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description archivistique
Totem poles
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Tait

Series documents Nisga’a artist Norman Tait and his crew of carvers during a period in which they were prolific in their creation of totem poles.

Jensen first met Tait in the early 1970s when she would photographic artists’ works for Bud Mintz, Vancouver gallery owner. In 1985 she had the idea to produce a book documenting the carving of a totem pole from start to finish. She approached Tait, who initially refused but called Jensen back just a few days later to take her up on the offer, after being commissioned to create a pole for the Native Education Centre in Vancouver.

Jensen photographed Tait and his crew, which consisted of his brother Robert (Chip), his cousin Harry Martin (Hammy), his nephew Wayne Young and his eldest son Isaac (Ikey). She also made notes and audio recordings of Tait’s lessons to his crew, most of whom had never worked on such a large project. The photographs and tapes were used in the creation of the book Where the People Gather: Carving a Totem Pole. The project also led to the publication of a children’s version, Carving a Totem Pole and a paperback version titled Totem Pole Carving. The books were published in the early 1990s.

Jensen documented Tait’s next two major commissions: two poles for Capilano Mall in 1986, and a pole for Stanley Park in 1987.

In 1987 Tait adopted Jensen into the Nisga’a Eagle Clan and began to teach her about the responsibilities that came with the honour. The lessons were put into practice in 2001 when Tait asked Vickie to guard the body of a family member that had died.

The series includes photographic records of the creation of the four poles; audio recordings of lessons and interviews with Tait; transcripts of the audio tapes; and notes. The series consists of five sub-series:

A. Native Education Centre (NEC) pole photographs
B. Capilano Mall and Stanley Park poles photographs
C. Misc. photographs
D. Tait family and crew artists’ photographs
E. Audio tapes and transcripts.

Stan Bevan and Ken McNeil

File contains images of newly carved totem poles by Stan Bevan along with accompanying correspondence regarding the poles and biography for both Stan Bevan and Ken McNeil.

Tsimshian

File contains images of Tsimshian artifacts housed in museums in British Columbia and in what is now known as the Canadian Museum of History. The file also contains images of Tsimshian villages along the Nass River, and historical photos of Tsimshian peoples.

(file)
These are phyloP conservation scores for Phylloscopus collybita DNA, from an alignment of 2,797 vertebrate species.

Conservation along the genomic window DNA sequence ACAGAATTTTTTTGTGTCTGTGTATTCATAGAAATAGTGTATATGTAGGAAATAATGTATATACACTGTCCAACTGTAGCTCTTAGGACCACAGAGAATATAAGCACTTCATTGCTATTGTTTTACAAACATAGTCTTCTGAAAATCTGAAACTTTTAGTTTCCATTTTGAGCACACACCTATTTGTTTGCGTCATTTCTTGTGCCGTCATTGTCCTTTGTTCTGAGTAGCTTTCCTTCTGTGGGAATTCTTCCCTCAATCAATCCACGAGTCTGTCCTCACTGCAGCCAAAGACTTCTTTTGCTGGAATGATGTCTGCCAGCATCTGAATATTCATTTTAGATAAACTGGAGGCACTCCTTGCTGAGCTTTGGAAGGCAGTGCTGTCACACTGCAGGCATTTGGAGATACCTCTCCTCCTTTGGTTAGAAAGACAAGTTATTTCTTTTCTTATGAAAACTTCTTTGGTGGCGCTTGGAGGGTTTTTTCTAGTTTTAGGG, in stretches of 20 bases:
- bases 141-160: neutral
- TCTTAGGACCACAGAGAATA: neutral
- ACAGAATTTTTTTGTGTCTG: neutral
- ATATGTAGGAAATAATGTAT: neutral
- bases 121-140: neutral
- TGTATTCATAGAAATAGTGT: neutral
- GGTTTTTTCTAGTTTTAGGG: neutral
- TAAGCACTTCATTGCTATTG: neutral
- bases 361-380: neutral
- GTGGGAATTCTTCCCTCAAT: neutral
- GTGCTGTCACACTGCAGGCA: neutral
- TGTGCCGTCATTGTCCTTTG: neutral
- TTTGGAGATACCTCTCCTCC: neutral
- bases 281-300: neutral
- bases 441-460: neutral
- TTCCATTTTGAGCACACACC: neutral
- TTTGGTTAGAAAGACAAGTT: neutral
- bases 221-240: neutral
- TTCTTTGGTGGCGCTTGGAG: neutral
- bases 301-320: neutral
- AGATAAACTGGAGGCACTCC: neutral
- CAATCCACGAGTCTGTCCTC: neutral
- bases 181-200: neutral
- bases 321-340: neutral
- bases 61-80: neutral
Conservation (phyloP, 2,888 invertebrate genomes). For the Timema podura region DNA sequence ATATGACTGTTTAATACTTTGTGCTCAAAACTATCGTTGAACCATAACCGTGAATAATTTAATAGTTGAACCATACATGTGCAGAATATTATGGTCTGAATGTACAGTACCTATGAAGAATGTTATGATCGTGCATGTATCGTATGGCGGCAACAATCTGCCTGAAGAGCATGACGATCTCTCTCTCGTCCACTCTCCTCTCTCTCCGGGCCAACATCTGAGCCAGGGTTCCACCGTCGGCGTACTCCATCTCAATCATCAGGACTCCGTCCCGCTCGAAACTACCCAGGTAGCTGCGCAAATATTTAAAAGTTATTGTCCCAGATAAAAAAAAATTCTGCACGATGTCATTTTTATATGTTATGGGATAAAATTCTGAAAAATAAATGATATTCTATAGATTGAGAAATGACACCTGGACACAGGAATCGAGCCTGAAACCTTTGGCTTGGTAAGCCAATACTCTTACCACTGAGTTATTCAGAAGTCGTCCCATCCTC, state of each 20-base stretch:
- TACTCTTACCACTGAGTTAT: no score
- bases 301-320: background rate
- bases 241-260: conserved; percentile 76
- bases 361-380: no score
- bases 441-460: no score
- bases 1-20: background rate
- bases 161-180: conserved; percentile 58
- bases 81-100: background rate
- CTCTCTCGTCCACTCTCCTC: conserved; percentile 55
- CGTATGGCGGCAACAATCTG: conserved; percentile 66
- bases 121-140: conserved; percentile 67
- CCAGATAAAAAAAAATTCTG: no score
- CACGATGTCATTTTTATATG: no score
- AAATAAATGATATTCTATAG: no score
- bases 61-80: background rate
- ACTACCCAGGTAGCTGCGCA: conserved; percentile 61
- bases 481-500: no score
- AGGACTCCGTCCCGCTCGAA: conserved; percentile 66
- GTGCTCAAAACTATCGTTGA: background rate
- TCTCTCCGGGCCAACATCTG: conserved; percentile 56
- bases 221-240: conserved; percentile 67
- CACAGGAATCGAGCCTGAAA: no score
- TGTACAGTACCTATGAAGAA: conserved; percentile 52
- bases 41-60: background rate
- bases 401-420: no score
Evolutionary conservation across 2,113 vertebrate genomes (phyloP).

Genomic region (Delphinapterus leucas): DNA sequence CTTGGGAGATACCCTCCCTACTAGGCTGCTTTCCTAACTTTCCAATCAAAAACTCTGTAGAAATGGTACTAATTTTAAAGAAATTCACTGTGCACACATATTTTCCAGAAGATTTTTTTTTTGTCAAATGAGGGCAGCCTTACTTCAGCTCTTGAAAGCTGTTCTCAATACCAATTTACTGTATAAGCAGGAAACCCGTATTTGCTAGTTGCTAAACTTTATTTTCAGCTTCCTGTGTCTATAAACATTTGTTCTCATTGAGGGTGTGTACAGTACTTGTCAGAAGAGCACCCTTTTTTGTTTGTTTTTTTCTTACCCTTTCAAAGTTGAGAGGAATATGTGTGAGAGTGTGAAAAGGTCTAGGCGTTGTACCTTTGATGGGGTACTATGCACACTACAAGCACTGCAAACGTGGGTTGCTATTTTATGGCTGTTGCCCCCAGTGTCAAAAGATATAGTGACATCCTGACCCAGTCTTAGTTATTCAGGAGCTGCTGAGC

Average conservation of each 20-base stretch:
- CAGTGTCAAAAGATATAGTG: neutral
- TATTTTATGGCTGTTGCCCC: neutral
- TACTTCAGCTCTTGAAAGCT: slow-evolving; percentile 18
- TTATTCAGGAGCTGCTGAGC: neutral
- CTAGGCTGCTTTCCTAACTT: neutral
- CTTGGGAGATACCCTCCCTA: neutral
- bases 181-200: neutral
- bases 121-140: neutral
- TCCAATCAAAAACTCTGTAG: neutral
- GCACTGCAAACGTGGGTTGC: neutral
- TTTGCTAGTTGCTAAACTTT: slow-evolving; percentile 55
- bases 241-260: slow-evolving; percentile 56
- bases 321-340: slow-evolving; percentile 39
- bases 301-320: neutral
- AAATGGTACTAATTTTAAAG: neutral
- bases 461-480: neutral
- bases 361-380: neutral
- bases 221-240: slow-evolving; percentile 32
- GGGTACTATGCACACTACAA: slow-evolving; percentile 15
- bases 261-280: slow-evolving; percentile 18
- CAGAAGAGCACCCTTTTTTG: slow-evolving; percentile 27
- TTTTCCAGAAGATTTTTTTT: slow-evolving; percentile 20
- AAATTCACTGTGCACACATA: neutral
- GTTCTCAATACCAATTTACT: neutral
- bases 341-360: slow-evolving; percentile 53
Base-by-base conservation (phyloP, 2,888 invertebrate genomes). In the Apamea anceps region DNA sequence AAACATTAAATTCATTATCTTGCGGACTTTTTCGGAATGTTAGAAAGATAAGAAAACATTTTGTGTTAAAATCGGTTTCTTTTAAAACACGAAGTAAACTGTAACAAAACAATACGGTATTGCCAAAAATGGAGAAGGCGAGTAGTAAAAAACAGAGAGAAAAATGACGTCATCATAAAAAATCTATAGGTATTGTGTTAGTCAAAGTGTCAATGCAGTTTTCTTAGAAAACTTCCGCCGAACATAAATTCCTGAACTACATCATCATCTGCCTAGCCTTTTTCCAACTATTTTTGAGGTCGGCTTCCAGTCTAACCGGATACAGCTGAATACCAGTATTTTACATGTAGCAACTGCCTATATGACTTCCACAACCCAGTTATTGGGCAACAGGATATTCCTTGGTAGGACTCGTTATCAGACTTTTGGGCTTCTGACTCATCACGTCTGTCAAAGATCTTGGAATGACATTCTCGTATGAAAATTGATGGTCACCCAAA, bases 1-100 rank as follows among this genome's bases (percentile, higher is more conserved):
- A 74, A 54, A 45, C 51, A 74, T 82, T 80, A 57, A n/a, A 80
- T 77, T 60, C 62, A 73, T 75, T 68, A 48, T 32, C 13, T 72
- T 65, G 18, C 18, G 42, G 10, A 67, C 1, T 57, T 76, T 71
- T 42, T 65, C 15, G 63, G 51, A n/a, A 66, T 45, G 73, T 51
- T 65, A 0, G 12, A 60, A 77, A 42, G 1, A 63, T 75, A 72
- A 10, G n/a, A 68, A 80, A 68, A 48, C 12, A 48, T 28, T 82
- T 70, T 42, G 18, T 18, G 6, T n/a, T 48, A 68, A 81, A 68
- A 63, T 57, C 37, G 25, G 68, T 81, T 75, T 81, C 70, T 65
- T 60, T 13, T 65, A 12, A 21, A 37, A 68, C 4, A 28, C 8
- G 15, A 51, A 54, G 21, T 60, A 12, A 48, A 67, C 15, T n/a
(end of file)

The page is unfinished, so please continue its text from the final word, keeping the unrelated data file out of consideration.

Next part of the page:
Kwakwaka'wakw

File contains a combination of images of Kwakwaka'wakw artifacts housed in various museums and images of historical Kwakwaka'wakw villages on Vancouver Island and along the Northwest Coast of British Columbia. Artifacts include totem poles, bentwood boxes, carvings, masks, and Kwakwaka'wakw artwork such as paintings and drawings. There are historical photographs of the following villages: Gwat'sinuxw (Quatsino), Kwikwasutinuxw (Gilford Island), A'wa'etlala Village (Knight's Inlet), Mamalikala (Village Island), Wiwekalu Village of T'la'mataxw (Campbell River), Kwixa Village (Salmon River), Dunaxda'xw Village (New Vancouver), and Gwa'sala Village (Smith Inlet). The textual records include information about some of the photographs, identifying items such as the people, the villages, and/or the artifacts depicted in the photographs.

Nuu-chah-nulth

File contains historical images of Nuu-chah-nulth villages and peoples. There is a focus on totem poles and canoes. There are also photographs of a pole raising ceremony to commemorate the visit of Governor General Willingdon who came to Tofino/Ucluelet in the 1920s. There are images of James Rush, Chief Miste Laabats Hamtsiid, and Chief Joseph John, dressed in Nuu-chah-nulth regalia.

Respect to Bill Reid pole website

File contains the digital media used to create the virtual museum website for the Respect to Bill Reid Pole in both English and French. These include html pages, audio and video files, images, the electronic invitation to the event, logos and text files, css style sheets, and javascript code.

3D cards

This file contains images of totem poles collected for research. Some images are from the collections of other institutions.

YVR photographs

File contains images of various different pieces of Northwest Coast artwork located at YVR. These artwork pieces include: the cedar crabs from the <i>Pacific Passage</i> installation; <i>Hetux, Thunderbird, the Keeper of the Sky</i> installation; the whaling canoe from the <i>Rainbow off the Beach</i> installation; the <i>Origins of Light</i> installation; the <i>The Supernatural Worlds: The Land, The Sea, The Sky</i> installation; and the <i> Musqueam Welcoming Area</i> installation, which includes several Salish weavings.

Anthony Island totem poles

Image of a totem pole on Anthony Island. A picture of this pole is printed on page 115 of the book This is Haida, with the caption: "One of the largest poles on the Island. The frog was quite common in the designs of the Anthony Island carvers."

Anthony Carter

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